In the 1920s, the New York department store was an early promoter and exhibitor of European modernism and a distiller of these new styles for the American consumer. Good Furniture magazine reported in 1928 that “Lord and Taylor has taken a very definite step forward toward the actual placing of modern furniture in American homes.” R.H. Macy & Company, Lord & Taylor, and B. Altman not only exhibited European objects, but also founded their own departments of modern designing to make affordable pieces on site and many took their cue in form and decoration from European models.
In 1928, Dorothy Shaver, Lord & Taylor’s Director of Fashion and Decoration, worked with the architect Ely Jacques Kahn to design an “Exposition of Modern French Decorative Art” to test American taste and buying power for modernism. As the New York Times reported, “The aim of the exposition, according to Samuel W. Reyburn, president of Lord & Taylor, is to determine the reaction of the American public to modern art in all its developments and to ascertain whether there is sufficient interest here to justify activity on the part of American artists, manufacturers, and merchants in the production and presentation of such merchandise as a business venture.” Attendance numbers indicated enthusiasm: from February 23 to April 7, 1928, more than three hundred thousand people attended.
The department store borrowed a period room display strategy (staging objects from a similar time period in one setting, simulating a living environment) from this display practice commonly found in museums. Visitors were invited to wind their way through a series of French groupings separated by room type. For instance, Pierre Chareau designed a study outfitted with furniture in sleek geometries (below).
The exhibition showcased the work of leading French modernists, who in addition to Chareau included Jacques-Emile Ruhlmann, Jean Dunand, Süe et Mare, and François Jourdain. By curating coordinated room settings, the department store provided guidance on how to create ensembles of new objects. One review pointed out the transporting effect that the Lord & Taylor’s rooms triggered: “One notes the women putting themselves in the midst of these rooms and wondering if they could live in them.”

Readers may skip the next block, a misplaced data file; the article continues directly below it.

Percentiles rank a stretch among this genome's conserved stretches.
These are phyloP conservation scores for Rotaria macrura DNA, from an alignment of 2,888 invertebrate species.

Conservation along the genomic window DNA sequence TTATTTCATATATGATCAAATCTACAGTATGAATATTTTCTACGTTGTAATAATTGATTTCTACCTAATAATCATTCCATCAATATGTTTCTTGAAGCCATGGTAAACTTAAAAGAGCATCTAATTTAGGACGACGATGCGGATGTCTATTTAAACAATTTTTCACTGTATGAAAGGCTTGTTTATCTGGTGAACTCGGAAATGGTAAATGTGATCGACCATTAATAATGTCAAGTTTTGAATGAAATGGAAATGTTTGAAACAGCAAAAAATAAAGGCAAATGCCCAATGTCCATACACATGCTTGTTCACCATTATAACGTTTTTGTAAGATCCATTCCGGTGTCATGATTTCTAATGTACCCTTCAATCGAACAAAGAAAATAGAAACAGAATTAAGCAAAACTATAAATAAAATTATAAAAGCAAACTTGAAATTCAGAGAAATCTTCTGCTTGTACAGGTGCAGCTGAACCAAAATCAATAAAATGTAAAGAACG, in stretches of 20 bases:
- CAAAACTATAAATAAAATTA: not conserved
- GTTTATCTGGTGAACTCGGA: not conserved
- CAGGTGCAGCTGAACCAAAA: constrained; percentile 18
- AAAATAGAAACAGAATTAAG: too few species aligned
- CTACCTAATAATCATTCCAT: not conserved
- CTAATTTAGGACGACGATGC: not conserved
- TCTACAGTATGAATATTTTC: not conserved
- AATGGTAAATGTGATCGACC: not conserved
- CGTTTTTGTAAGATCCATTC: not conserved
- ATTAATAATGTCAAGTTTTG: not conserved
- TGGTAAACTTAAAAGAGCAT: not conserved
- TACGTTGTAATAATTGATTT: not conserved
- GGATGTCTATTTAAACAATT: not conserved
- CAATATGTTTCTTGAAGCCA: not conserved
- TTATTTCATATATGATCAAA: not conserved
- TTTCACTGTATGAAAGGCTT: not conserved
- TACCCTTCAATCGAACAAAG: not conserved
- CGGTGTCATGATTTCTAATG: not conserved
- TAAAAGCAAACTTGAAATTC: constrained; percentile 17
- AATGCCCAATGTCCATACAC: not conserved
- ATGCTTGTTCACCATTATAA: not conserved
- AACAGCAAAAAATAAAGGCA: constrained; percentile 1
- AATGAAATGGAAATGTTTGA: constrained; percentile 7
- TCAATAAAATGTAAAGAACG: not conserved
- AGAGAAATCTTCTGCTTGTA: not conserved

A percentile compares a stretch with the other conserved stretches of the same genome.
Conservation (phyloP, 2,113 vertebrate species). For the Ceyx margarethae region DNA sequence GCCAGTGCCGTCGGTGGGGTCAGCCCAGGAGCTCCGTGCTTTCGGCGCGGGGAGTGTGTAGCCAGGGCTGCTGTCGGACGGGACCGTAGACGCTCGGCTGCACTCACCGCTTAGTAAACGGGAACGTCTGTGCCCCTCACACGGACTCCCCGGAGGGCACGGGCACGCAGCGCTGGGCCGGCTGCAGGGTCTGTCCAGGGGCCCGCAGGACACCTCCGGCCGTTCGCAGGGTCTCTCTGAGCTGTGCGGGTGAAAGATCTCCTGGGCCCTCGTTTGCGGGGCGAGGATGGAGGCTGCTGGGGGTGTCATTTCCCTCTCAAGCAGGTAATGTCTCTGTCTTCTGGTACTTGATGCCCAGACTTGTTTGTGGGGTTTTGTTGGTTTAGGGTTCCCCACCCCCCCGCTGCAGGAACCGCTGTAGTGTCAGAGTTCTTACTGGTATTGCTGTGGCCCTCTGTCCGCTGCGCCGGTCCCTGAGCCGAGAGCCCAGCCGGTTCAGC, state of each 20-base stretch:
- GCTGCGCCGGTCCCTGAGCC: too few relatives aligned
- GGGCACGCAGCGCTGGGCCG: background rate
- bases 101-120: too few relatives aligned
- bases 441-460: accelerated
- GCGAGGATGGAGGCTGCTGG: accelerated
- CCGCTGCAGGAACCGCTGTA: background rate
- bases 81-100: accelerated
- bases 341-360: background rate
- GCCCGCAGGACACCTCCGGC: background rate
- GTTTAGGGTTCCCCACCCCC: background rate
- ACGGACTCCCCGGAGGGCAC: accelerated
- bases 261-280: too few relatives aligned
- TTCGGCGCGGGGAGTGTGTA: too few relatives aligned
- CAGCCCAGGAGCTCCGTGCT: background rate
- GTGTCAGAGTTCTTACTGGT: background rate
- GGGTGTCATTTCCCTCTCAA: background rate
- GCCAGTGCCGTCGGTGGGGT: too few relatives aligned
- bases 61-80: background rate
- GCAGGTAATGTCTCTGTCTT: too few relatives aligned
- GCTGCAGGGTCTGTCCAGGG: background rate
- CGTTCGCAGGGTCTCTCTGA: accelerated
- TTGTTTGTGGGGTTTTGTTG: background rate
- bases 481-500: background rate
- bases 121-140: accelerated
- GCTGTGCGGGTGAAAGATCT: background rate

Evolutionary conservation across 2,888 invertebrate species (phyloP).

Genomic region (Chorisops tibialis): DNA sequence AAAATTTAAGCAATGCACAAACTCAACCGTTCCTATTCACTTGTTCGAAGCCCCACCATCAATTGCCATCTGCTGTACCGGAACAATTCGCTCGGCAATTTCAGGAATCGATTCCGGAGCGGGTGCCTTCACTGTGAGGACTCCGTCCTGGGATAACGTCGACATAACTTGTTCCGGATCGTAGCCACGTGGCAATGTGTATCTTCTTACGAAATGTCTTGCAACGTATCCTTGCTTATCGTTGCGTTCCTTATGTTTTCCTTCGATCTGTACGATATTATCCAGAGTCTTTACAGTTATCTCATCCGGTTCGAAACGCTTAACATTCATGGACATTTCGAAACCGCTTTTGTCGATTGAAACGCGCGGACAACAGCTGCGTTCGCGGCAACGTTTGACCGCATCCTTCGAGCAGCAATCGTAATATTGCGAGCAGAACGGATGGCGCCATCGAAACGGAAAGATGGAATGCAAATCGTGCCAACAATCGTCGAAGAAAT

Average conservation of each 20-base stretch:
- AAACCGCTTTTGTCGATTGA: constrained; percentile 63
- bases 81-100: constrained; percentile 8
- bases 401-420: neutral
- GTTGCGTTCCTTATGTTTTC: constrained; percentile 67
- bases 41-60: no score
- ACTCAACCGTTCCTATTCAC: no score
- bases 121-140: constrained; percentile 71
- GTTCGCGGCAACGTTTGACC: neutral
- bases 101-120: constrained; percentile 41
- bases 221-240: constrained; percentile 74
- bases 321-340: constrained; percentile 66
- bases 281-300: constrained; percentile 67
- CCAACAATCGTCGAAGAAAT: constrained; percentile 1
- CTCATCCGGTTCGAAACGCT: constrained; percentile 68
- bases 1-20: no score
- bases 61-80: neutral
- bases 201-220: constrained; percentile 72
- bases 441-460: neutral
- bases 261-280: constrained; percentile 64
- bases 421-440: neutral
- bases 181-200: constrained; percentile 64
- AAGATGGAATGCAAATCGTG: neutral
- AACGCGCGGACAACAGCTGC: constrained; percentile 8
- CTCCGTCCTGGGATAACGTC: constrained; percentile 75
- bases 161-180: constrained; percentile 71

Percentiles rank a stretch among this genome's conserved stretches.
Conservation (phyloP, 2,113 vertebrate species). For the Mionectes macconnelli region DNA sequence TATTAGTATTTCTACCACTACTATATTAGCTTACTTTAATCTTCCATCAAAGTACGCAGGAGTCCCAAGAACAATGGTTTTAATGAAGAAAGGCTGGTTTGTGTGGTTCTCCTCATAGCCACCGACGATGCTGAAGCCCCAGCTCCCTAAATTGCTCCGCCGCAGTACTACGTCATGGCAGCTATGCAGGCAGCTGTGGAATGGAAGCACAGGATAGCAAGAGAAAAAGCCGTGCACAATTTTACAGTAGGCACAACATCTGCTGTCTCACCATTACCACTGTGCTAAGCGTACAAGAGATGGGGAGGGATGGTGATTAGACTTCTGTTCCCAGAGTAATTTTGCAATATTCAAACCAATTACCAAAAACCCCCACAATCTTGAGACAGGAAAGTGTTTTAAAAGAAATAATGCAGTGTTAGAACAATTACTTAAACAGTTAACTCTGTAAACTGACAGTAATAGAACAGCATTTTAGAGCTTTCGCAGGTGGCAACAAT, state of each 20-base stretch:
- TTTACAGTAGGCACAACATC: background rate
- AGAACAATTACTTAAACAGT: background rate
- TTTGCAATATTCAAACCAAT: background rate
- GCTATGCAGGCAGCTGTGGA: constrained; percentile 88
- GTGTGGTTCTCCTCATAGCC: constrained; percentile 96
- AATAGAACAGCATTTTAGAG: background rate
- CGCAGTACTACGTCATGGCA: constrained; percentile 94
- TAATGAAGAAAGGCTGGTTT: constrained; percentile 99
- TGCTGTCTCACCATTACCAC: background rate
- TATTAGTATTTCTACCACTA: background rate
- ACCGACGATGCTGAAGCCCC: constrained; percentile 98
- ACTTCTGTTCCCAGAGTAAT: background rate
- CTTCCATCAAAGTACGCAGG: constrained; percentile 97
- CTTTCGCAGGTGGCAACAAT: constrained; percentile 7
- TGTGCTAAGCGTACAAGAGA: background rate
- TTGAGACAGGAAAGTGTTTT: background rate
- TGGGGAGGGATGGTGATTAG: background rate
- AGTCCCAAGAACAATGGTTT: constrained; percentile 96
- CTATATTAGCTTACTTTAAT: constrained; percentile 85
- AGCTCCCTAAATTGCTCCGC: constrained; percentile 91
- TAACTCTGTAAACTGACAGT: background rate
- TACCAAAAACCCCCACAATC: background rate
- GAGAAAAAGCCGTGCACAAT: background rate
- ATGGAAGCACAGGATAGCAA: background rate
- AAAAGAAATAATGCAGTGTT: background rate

The Jazz Age: American Style in the 1920s includes a great range of objects by these French craftsmen, linked above, that are representative of their signature styles that were exhibited with great acclaim at this important Lord & Taylor exhibition. Also included at the department store were five room settings with American adaptations, designed by Lord and Taylor and executed there. In the exposition catalogue Shaver expressed her hope that American designers could be prompted by the displays “to make their own contribution to this movement” and learn from the French designers to “make for a closer alignment of the artist and manufacturer in the production of beautiful objects for general consumption.” By April of 1929, Lord & Taylor had opened “The Modern Shop,” an in-house cabinetmaking shop to cater to public interest for affordable modern design. A recently engaged, modern-minded American customer Marie-Louise Montgomery ordered a vanity table and bench to be made at Lord & Taylor from a sketch she brought to the store. The realized design is currently on view in The Jazz Age: American Style in the 1920s.
Marie-Louise’s concept for the vanity was directly drawn from a dressing table and bench exhibited by the French designer Leon Jallot at the 1928 Salon des Artistes Decorateurs.
With two pedestal legs in the shape of inverted triangles and drawers that graduate in width from the widest at the top to the narrowest at the bottom, Jallot’s model is nearly identical in outline to the one that Marie-Louise owned and used. This table’s strict geometries and angularity align it with the formal characteristics of Cubism. While the Jallot model was finished in expensive sharkskin, the Osborns’ table was in lacquer that made it an affordable but still dramatic statement in the interior. This dressing table and bench, along with a Tea and Coffee Service by Puiforcat, the Tourbillons Vase by Suzanne and René Lalique, and an elegant green evening dress with radiating geometries are a few of the many modern objects on view in the exhibition that were made available to American consumers through New York department stores in the late 1920s.
Emily Orr is the Assistant Curator of Modern and Contemporary American Design and served on the curatorial team for the exhibition The Jazz Age: American Style in the 1920s, on view at Cooper Hewitt through August 20, 2017.
 N.C. Sanford, “American-Made Furniture in the Modern Trend,” Good Furniture, June 1928, 287.
 “Shows French Art to Test Its Value” New York Times, February 29, 1928.
 “Lord & Taylor advertisement,” New York Times, April 6, 1928.
 Lewis Mumford, “Modernist Furniture” The New Republic, March 21, 1928.
 An Exposition of Modern French Decorative Art exh. cat. (New York: Lord & Taylor, 1928), 8.